Submitted by the family
Brant Sarber — founder and owner of two beloved local restaurants, Island Pasta and Costa Azul — died peacefully on February 24 at his long-time home in Coronado. Two days shy of his birthday, Brant would have been 63 years old. The Sarber family wants to express our deepest appreciation to the outpouring of support from the community at this unexpected tragedy.
Brant’s warmth and compassion was palpable to anyone who knew him, and especially abundant to those who just met him. His infectious smile and laugh, quick wit and charm inspired those around him to be better people. The proverbial local, Brant never left Coronado and always lived within four blocks of his childhood home on Tolita and the Pacific Ocean. He was a unique and caring individual who touched the lives of all who knew him as he forged his frequent, daily circular paths between restaurants, sharing his broad smile, generosity, and warm-hearted waves with all who he came into contact.
Brant started working at the iconic Coronado Chart House at 14 years old, working his way up from busboy to become a popular bartender, where he held court and hosted his informal comedy routines for thousands of people over many years, all whom he called his friends from their first meeting. His dream of opening his own restaurant came true in 1994, when he retrofitted the Oriental Arts at the corner of Loma and Orange into a pasta and pizza eatery, infusing his energy into creating a meeting place where “everyone knows your name.” For those of us who knew his love of a deal, Brant took advantage of the remodeling of the Coronado High School gym, repurposing the wooden floors into what became the horseshoe bar and a place for strangers to become friends. Officially opened on the 4th of July weekend, Island Pasta’s homemade comfort food and friendly atmosphere was a big hit from the start, serving fresh, homemade pastas and thin crust pizzas. Brant was steeped in the Sarber family’s SEAL Team history and BUD’s trainees immediately took advantage of his first marketing idea for an “all you can eat, carbo-loading pasta” for anyone in the Navy. The success of Island Pasta laid the groundwork for Brant to start to incubate a bigger vision, and within five years, he embarked on his next goal of securing a larger restaurant close to Island Pasta.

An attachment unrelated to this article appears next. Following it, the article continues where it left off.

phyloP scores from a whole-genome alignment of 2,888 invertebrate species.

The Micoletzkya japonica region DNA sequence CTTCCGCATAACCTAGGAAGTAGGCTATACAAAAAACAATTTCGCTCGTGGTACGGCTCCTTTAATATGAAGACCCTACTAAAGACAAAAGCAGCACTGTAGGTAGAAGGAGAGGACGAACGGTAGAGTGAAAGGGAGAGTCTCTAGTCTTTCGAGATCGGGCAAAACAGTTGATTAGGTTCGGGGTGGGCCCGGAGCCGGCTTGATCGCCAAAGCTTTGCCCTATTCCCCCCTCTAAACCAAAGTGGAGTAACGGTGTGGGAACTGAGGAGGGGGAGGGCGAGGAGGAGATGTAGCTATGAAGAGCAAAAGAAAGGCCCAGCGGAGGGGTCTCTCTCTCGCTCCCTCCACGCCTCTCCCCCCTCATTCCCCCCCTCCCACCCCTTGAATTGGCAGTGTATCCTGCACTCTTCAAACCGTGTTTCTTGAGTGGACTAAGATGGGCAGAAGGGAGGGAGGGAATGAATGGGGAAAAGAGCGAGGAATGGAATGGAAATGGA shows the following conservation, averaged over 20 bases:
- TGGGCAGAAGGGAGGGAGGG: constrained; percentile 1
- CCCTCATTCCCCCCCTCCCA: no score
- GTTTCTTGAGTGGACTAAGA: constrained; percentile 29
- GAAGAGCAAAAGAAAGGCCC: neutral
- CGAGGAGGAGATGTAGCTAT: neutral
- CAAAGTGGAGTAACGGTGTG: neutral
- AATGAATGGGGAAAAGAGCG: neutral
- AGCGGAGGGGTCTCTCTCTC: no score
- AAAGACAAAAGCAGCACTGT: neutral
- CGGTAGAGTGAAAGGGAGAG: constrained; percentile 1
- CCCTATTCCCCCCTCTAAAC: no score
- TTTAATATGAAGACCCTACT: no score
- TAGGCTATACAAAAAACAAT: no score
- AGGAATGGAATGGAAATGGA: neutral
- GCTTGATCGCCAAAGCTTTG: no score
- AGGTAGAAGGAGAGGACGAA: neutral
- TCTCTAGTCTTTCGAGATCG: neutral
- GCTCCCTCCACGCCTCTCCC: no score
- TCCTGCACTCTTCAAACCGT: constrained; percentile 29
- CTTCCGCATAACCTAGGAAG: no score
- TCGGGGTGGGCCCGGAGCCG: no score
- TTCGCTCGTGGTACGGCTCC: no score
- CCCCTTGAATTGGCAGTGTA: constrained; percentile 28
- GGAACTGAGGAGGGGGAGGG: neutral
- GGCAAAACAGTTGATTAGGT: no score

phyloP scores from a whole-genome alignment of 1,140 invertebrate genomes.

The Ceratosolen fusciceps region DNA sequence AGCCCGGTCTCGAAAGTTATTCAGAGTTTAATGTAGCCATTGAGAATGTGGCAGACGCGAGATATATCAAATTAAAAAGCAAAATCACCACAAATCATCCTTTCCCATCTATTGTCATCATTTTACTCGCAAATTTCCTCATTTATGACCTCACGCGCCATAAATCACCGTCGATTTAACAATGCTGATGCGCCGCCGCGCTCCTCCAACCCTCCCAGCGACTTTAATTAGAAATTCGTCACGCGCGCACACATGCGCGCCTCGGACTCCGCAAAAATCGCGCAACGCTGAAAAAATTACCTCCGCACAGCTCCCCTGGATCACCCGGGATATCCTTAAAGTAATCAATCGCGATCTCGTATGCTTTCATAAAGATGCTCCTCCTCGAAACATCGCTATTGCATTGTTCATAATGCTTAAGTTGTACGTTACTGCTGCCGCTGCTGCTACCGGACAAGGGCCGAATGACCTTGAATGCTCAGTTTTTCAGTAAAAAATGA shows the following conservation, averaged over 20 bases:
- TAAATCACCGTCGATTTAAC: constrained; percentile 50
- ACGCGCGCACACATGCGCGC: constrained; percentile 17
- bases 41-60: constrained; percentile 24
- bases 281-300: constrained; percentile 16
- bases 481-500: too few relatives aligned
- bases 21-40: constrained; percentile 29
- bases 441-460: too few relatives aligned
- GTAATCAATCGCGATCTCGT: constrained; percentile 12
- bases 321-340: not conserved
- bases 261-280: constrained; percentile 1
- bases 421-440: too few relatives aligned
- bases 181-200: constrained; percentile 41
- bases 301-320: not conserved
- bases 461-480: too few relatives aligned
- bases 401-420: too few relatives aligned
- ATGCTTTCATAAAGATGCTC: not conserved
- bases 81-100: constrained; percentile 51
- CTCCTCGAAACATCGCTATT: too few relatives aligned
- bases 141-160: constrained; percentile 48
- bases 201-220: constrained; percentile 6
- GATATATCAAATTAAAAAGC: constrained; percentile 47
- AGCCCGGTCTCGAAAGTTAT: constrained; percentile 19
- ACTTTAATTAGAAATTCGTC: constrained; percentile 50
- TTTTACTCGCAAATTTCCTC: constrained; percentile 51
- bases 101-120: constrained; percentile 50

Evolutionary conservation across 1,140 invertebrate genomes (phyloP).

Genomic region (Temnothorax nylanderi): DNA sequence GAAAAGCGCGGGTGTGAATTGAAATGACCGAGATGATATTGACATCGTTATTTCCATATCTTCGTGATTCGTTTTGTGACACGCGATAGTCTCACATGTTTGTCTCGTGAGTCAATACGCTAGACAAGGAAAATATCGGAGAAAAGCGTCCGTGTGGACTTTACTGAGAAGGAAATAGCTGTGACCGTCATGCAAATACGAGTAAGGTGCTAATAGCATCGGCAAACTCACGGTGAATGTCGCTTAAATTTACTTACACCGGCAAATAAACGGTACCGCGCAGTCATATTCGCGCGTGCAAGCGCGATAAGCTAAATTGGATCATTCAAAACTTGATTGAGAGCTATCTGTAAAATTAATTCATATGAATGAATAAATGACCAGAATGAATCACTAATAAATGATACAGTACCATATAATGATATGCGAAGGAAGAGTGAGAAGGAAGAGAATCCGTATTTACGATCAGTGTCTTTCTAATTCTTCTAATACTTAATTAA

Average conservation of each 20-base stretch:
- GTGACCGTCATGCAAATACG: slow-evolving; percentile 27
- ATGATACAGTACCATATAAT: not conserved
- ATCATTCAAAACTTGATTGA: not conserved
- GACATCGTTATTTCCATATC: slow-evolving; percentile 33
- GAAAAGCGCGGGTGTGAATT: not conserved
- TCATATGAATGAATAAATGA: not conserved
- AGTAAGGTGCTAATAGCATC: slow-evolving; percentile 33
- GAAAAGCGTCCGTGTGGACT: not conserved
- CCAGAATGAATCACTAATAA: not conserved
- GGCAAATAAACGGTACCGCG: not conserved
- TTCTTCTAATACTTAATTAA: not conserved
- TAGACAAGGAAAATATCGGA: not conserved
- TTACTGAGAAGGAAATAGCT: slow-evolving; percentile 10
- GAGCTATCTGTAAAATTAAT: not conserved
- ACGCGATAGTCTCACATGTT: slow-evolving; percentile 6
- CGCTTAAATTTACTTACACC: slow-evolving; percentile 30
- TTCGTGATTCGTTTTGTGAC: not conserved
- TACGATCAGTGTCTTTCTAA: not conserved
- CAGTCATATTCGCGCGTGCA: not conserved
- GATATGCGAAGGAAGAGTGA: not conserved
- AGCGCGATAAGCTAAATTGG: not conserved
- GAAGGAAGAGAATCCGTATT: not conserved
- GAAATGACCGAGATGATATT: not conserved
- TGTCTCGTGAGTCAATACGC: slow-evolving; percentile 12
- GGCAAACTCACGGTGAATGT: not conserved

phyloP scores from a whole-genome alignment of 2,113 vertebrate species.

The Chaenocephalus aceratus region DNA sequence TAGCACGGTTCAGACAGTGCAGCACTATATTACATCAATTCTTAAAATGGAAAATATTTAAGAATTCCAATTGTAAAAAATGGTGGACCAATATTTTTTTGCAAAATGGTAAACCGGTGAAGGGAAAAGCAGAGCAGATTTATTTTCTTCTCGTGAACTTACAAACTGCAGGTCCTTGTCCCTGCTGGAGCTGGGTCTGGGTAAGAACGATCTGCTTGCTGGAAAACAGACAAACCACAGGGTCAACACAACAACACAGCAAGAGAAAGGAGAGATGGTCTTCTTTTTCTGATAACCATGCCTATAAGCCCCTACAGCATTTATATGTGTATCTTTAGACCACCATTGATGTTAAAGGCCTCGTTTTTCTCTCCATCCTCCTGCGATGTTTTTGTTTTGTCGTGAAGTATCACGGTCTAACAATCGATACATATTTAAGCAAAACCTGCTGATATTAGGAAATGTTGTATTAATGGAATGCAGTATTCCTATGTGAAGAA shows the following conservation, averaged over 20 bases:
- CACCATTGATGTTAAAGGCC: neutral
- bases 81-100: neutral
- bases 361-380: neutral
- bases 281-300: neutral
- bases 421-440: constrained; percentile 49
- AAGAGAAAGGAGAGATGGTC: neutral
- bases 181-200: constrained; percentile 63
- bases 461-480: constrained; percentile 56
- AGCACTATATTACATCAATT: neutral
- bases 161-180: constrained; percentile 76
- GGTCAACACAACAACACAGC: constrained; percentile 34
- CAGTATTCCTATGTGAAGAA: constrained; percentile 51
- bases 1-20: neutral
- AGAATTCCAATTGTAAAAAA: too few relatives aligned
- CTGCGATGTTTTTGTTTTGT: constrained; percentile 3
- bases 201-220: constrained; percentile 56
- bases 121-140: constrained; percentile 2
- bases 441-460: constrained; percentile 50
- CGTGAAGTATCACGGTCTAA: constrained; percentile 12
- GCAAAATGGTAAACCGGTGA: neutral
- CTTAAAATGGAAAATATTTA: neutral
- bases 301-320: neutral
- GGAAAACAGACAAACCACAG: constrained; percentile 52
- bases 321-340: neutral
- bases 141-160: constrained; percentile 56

Long-time Coronadans will remember Krishna Mulvaney’s, (Captain Jack’s and then briefly Cecil’s) at 1031 Orange Ave. When the large space became available to lease in 1998, Brant jumped on it with the excitement of a billionaire lottery winner and set to the work of seeing his phoenix rise out of the prior restaurants’ kitschy ashes. The family marveled at Brant’s latent interior designer skills, blending frugality with lighting, fabrics, and colors with nods to local centric, coastal touches. Auctions, trips to Mexico and meetings with craftsmen pollinated his vision of creating a Mexican style eatery that could accommodate large families and gatherings with ample room that allowed him to hearken back to his Chart House roots by installing the biggest bar he could find. The term “one mans trash is another man’s treasure” came true frequently for Brant, as he plucked two massive bars from a closed La Jolla eatery, brought in colorful surfboards from Island Surf, designed blue chandelier lights with a Tijuana glass blower and sourced wooden chairs from Rosarito Beach. One of the hardest working people in town, Brant committed countless hours of sweat equity and flexed his entrepreneurial skills by making his dream slowly turn into a reality, opening Costa Azul in January of 1999. The casual Mexican restaurant quickly became one of Coronado’s most popular meeting places, with its chameleon quality appealing to all ages and types during all hours of the day and night. Families grew up here, chance connections turned into marriages, musicians got their start and the glue that seals a community’s soul by virtue of a place was born.